2019-03-12 19:56:32.66 spid6s      Starting execution of SSIS_DISCOVERY.SQL
2019-03-12 19:56:32.66 spid6s      ------------------------------------------------------
…
2019-03-12 19:56:32.83 spid6s      ------------------------------------------------------
2019-03-12 19:56:32.83 spid6s      Start provisioning of CEIPService Login
2019-03-12 19:56:32.83 spid6s      ------------------------------------------------------
…

 

A set of scripts developed by the SQL Server team runs during the SQL Server pod startup and updates different parts of the SQL Server instance.

Helm provides a command to view release history …

$ helm history sql2017container
REVISION        UPDATED                         STATUS          CHART                   DESCRIPTION
1               Tue Mar 12 20:36:12 2019        SUPERSEDED      dbi-mssql-linux-1.0.0   Install complete
2               Tue Mar 12 20:53:26 2019        DEPLOYED        dbi-mssql-linux-1.0.0   Upgrade complete

 

… and to rollback to previous release revision if anything goes wrong:

$ helm rollback sql2017container 1

 

The same process applies here. The deployment controller will recreate a ReplicaSet and a downgraded SQL Server pod to the previous version.

$ kubectl describe deployment sql2017container-dbi-mssql-linux
Events:
  Type    Reason             Age               From                   Message
  ----    ------             ----              ----                   -------
  Normal  ScalingReplicaSet  31m               deployment-controller  Scaled down replica set sql2017container-dbi-mssql-linux-76b4f7c8f5 to 0
  Normal  ScalingReplicaSet  31m               deployment-controller  Scaled up replica set sql2017container-dbi-mssql-linux-799ff7979b to 1
  Normal  ScalingReplicaSet  6m                deployment-controller  Scaled down replica set sql2017container-dbi-mssql-linux-799ff7979b to 0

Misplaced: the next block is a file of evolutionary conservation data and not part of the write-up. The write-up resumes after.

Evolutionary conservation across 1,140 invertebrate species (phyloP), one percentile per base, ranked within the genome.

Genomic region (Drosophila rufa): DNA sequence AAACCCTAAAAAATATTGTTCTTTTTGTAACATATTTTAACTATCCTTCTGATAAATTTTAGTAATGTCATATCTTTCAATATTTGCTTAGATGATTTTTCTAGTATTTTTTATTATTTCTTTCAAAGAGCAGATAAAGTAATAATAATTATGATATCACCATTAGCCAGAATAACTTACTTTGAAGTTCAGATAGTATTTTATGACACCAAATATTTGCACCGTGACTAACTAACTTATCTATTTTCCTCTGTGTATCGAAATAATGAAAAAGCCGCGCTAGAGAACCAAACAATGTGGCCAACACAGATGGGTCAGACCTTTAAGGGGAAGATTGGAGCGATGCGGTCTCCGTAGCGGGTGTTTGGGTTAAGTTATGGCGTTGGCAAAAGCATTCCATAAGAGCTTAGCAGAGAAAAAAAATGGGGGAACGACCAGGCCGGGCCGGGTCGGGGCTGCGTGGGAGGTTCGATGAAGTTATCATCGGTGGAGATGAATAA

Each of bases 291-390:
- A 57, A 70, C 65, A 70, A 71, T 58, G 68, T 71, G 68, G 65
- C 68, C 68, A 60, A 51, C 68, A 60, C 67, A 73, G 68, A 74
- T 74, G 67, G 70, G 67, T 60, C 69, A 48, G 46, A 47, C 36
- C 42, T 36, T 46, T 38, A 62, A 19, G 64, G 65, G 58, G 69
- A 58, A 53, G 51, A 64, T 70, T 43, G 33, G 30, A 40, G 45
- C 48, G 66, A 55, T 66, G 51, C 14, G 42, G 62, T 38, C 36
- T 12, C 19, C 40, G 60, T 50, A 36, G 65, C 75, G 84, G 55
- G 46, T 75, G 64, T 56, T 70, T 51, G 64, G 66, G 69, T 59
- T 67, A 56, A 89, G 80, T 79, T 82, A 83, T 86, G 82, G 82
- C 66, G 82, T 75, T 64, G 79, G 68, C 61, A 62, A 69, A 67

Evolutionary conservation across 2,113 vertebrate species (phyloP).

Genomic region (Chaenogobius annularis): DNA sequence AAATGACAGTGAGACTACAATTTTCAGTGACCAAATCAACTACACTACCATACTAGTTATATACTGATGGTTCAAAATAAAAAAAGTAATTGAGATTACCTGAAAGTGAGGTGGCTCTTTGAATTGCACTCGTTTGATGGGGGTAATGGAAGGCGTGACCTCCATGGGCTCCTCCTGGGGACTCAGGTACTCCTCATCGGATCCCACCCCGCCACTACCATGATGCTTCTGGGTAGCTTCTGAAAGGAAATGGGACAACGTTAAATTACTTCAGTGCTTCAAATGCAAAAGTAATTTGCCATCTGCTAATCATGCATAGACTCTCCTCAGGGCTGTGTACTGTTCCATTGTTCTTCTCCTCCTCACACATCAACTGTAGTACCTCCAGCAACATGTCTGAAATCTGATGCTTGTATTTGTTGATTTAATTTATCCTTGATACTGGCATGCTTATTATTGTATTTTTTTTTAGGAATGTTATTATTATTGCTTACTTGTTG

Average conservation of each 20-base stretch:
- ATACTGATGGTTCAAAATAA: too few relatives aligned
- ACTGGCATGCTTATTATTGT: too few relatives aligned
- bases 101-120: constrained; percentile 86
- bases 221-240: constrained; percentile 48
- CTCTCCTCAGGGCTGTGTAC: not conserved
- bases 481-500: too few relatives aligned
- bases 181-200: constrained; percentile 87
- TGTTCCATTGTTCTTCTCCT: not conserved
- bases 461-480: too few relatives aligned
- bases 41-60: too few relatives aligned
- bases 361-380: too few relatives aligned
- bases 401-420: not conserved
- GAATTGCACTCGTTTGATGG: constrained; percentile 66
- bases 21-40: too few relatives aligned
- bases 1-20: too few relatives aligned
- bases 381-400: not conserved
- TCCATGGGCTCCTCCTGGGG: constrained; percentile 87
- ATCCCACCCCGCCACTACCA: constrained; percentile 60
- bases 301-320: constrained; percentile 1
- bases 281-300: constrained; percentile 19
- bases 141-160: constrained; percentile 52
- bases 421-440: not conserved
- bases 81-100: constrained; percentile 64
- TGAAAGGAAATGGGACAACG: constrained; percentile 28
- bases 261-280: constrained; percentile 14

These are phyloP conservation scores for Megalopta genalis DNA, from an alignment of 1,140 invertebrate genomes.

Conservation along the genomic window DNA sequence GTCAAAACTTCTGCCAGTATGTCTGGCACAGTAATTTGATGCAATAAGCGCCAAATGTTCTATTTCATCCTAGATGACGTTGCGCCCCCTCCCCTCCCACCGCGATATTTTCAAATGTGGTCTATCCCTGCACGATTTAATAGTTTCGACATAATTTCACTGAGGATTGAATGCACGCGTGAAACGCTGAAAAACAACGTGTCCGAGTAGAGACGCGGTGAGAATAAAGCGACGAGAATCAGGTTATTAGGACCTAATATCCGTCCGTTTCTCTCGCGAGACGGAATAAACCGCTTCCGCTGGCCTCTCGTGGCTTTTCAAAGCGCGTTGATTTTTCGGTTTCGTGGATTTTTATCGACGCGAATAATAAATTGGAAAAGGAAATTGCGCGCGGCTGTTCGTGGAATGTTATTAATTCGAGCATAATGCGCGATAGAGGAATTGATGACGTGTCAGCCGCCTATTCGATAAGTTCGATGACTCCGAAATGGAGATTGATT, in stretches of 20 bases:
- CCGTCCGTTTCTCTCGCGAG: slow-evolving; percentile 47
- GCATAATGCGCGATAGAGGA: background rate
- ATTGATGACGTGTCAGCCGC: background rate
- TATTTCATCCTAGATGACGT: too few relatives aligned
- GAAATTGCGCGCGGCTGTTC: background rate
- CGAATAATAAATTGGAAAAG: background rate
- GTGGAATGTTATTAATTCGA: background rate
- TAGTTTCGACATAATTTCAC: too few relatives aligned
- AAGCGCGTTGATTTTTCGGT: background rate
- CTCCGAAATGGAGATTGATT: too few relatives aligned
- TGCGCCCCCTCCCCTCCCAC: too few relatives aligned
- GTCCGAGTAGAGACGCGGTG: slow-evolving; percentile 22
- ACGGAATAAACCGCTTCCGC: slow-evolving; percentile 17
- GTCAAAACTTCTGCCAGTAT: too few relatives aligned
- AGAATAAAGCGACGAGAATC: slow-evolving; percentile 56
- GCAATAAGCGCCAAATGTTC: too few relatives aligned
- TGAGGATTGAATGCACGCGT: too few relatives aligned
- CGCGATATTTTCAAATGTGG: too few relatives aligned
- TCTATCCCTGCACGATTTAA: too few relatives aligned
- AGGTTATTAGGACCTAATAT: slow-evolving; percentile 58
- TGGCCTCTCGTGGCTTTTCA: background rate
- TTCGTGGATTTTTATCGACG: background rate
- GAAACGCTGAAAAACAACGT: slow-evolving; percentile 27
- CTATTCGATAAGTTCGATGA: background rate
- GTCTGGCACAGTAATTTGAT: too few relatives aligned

Normal  ScalingReplicaSet  6m (x2 over 49m)  deployment-controller  Scaled up replica set sql2017container-dbi-mssql-linux-76b4f7c8f5 to 1

 

Same set of TSQL scripts seem to be executed again during the SQL Server pod startup for downgrade purpose this time.

The release rollback is logged in the release history:

$ helm history sql2017container
REVISION        UPDATED                         STATUS          CHART                   DESCRIPTION
1               Tue Mar 12 20:36:12 2019        SUPERSEDED      dbi-mssql-linux-1.0.0   Install complete
2               Tue Mar 12 20:53:26 2019        SUPERSEDED      dbi-mssql-linux-1.0.0   Upgrade complete
3               Tue Mar 12 21:18:57 2019        DEPLOYED        dbi-mssql-linux-1.0.0   Rollback to 1

 

Rollback capabilities of helm charts (and implicitly of K8s) may be attractive but for database applications it will likely not fit with all upgrade scenarios. To be used sparingly … What’s next? Taking a look at the upgrade scenarios with availability groups on K8s for sure … see you on a next write-up!

 

 

David Barbarin
David Barbarin

Principal Consultant & Microsoft Technology Leader